Okay, so right away I can tell you this software is MASSIVELY over bloated and codded stupidly when I just use a small, free program for clones that weighs maybe around 2 to 3 MBs if that and creates an EXACT 1:1 clone to another drive or in an IMG format. It's called HDDRawCopy and it's portable. Meaning no installation required. Which means I can fire it up in a Hirens live CD environment in Ventoy on a USB stick LOL! /dork mode off


    Anyway, it's not your fault or anything. It just ticks me off at how convoluted this was going to be and that I wanted to help try to get your data. But NOPE! Murphy and his damn laws. Murphy needs to be put on trial!

    In frustration I immediately uninstalled Power2Go with RevoUninstaler and in the process failed to see if you could do something with those disks in the program to somehow write the data to a USB stick or an external HDD or something. You are afforded a free 30 day trial of the software so perhaps if you already have this software installed you could check. I'd do it in that virtual machine though. In Windows 7 the Power2Go software conveniently added an unwanted Windows gadget I couldn't get rid of and was focused more on figuring out its backup process rather that futz around with getting a gadget off the desktop. Oh, I could do it, but it's for power users and not for others who know absolutely nothing about computers. The other thing here is that they demand you create an account. Probably for marketing more crap and analytics and God knows what else. I used a temp email address...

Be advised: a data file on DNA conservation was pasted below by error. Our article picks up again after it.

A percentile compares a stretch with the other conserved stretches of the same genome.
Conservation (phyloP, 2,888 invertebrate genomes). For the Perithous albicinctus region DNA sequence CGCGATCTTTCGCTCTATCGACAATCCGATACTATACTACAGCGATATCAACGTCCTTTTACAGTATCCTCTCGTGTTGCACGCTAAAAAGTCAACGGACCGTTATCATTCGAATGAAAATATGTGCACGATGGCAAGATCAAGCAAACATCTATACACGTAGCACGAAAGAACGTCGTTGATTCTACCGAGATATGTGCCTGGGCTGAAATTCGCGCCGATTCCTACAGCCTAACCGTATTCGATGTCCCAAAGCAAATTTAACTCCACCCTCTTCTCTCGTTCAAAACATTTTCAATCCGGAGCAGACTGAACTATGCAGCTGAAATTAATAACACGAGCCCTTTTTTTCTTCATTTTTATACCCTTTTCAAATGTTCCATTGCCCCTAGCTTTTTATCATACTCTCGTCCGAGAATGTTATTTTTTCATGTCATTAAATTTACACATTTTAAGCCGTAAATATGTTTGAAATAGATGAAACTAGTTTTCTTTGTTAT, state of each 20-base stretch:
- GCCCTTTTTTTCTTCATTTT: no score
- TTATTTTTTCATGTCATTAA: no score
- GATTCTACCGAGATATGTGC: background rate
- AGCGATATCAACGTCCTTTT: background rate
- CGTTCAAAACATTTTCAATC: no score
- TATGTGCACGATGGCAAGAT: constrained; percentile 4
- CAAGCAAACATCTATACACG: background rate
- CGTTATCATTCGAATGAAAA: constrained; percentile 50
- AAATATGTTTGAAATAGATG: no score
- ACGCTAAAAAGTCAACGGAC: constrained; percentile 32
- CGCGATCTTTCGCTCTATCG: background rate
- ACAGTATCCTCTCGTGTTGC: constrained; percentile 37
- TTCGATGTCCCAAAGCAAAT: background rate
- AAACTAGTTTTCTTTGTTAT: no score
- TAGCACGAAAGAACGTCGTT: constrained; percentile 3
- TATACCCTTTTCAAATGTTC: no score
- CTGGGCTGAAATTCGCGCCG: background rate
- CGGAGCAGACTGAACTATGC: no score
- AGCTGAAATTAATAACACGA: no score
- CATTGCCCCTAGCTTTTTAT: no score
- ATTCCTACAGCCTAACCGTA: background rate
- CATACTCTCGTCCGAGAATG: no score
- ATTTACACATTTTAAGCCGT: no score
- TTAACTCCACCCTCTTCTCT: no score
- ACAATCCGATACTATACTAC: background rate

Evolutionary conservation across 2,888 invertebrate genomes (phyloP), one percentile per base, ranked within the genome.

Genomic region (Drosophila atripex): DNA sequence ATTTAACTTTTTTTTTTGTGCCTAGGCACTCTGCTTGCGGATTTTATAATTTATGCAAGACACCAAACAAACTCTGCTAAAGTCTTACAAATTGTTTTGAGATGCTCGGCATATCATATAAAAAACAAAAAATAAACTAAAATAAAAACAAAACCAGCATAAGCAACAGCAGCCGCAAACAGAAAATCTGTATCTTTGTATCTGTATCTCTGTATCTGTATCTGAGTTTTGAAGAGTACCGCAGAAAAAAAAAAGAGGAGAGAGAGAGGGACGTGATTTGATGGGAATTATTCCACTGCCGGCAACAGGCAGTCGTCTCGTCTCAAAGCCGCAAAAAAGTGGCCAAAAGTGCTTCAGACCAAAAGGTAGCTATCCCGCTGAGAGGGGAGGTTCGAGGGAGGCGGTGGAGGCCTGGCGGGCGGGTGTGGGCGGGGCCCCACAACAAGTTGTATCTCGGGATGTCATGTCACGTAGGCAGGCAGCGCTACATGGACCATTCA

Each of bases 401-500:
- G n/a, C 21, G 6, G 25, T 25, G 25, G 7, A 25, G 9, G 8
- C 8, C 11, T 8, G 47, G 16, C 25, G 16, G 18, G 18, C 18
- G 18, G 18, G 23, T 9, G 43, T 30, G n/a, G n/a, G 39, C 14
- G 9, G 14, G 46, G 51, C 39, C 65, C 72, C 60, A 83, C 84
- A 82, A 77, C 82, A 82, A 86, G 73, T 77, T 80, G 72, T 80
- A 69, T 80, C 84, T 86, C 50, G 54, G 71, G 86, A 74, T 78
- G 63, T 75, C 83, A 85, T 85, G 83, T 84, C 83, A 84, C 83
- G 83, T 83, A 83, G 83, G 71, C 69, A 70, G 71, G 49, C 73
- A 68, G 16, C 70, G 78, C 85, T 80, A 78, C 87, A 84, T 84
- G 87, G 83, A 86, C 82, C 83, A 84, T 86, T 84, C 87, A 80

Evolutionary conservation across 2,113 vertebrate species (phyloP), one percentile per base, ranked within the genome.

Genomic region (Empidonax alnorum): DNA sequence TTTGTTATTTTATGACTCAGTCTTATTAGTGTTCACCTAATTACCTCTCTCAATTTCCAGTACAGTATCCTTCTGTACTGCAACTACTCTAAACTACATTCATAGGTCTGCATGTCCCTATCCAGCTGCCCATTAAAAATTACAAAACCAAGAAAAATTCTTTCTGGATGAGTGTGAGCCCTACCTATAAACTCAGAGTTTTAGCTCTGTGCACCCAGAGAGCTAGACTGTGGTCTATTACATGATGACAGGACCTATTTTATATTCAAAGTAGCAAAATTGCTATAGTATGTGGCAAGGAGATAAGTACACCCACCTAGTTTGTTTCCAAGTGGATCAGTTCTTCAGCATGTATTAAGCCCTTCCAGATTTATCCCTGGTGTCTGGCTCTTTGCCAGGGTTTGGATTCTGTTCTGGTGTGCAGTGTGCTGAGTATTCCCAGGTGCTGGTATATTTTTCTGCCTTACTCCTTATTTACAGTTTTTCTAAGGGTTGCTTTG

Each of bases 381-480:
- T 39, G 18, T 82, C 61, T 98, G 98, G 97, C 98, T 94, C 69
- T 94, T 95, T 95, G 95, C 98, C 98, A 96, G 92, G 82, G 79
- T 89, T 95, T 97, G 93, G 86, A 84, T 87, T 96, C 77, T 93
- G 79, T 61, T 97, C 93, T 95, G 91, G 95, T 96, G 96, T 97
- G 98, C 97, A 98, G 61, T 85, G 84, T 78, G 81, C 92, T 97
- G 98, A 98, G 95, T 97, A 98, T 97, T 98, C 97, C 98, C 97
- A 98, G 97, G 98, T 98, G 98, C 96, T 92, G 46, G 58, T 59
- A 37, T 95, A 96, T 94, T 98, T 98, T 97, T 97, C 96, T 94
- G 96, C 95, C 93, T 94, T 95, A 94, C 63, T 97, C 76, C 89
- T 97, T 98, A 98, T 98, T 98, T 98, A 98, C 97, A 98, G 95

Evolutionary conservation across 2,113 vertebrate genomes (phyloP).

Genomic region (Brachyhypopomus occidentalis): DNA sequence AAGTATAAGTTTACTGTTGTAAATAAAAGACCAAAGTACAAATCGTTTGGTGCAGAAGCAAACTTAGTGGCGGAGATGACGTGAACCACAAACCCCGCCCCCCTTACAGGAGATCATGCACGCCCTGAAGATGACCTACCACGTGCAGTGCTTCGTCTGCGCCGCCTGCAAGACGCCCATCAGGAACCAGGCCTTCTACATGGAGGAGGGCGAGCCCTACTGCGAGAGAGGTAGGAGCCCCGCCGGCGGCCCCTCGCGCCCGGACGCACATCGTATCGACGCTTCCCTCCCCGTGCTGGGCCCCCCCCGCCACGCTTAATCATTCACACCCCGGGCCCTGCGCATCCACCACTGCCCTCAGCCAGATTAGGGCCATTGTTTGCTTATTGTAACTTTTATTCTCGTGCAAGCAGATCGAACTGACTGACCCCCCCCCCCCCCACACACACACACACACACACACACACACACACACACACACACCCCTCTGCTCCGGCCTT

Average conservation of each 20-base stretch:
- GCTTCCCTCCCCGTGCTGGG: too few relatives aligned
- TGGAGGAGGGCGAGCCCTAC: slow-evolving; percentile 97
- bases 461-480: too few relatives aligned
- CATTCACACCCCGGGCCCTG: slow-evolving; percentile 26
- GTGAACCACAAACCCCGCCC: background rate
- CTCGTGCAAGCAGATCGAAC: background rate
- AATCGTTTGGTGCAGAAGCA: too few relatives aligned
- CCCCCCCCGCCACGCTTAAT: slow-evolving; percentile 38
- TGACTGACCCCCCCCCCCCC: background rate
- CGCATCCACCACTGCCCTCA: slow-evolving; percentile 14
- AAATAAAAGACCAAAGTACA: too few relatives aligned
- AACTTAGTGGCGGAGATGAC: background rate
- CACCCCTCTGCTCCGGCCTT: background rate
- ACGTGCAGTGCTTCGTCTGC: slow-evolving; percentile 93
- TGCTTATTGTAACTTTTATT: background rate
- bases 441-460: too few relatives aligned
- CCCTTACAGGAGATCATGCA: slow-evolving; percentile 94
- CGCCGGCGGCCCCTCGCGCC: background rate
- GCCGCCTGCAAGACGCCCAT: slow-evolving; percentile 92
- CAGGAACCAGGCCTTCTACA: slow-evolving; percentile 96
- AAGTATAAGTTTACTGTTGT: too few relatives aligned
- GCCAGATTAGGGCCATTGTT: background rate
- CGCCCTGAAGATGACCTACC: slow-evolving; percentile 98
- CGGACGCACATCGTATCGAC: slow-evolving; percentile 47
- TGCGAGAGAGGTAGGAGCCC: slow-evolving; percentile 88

So it appears your son-in-law had more patience than I did! Granted it looks like he may have used a Power2Go version from around 2011. So who knows how that version was coded. May not have been this convoluted as this version is.


    Again, the other massive wrench in the gears could potentially be if this backup is encrypted. Power2Go likes to call it "military grade encryption." While AES256 is allowed for classified data up to top secret, its deployment has to be done in such and such way with modules and other crap according to NSA or NIST standards. Lets just put it this way. LOL


    Yeah, see if you can get some guidance and help from the Power2Go company. I do have my doubts though based on how they code the software, and how they market. I've been interested in how companies of all types market things for years and years and I can see it's used to the nth degree on their website in so many ways. Even the images and what not. I kinda appreciate (not really) how Internet software companies show their downloaded product in a box like yesteryear when you'd go to a store and buy the software in its glorious box. Now I bet those old software boxes from Norton et al go for some money on eBay. LOL!